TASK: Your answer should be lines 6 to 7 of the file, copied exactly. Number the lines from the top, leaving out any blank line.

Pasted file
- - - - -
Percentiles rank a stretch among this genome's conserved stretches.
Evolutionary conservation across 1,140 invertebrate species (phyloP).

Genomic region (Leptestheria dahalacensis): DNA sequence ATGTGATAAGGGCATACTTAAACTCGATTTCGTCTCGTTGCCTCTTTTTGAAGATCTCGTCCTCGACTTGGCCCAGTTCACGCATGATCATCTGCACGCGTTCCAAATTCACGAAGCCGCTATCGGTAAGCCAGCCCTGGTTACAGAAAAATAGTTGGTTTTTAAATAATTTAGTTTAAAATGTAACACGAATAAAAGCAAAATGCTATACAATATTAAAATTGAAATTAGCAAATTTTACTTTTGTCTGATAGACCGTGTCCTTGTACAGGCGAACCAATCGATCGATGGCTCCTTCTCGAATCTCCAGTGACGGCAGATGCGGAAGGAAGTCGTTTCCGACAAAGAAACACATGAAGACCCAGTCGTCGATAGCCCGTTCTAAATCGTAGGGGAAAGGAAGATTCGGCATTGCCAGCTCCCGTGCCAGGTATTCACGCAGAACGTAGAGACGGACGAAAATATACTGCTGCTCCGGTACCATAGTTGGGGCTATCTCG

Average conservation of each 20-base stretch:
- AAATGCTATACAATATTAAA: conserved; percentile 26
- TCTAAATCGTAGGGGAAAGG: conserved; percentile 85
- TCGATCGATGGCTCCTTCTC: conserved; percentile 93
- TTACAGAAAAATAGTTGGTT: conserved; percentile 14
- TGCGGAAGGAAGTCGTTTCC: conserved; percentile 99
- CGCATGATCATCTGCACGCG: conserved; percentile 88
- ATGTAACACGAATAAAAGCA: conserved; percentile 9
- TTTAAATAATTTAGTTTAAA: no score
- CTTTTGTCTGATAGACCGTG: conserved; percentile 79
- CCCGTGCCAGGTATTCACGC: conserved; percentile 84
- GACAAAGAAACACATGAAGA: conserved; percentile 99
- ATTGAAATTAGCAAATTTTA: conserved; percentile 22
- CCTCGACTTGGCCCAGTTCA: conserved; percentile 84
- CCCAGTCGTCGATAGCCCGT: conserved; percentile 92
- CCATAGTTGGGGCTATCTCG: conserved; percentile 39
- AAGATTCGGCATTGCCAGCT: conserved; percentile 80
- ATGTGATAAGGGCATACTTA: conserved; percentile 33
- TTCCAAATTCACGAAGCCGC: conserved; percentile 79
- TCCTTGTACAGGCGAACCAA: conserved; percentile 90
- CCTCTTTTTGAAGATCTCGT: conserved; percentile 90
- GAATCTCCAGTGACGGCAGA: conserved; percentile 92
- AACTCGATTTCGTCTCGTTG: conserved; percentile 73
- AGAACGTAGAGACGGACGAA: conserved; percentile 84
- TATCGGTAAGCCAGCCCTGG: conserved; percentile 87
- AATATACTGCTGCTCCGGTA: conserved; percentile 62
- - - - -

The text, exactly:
- TCTAAATCGTAGGGGAAAGG: conserved; percentile 85
- TCGATCGATGGCTCCTTCTC: conserved; percentile 93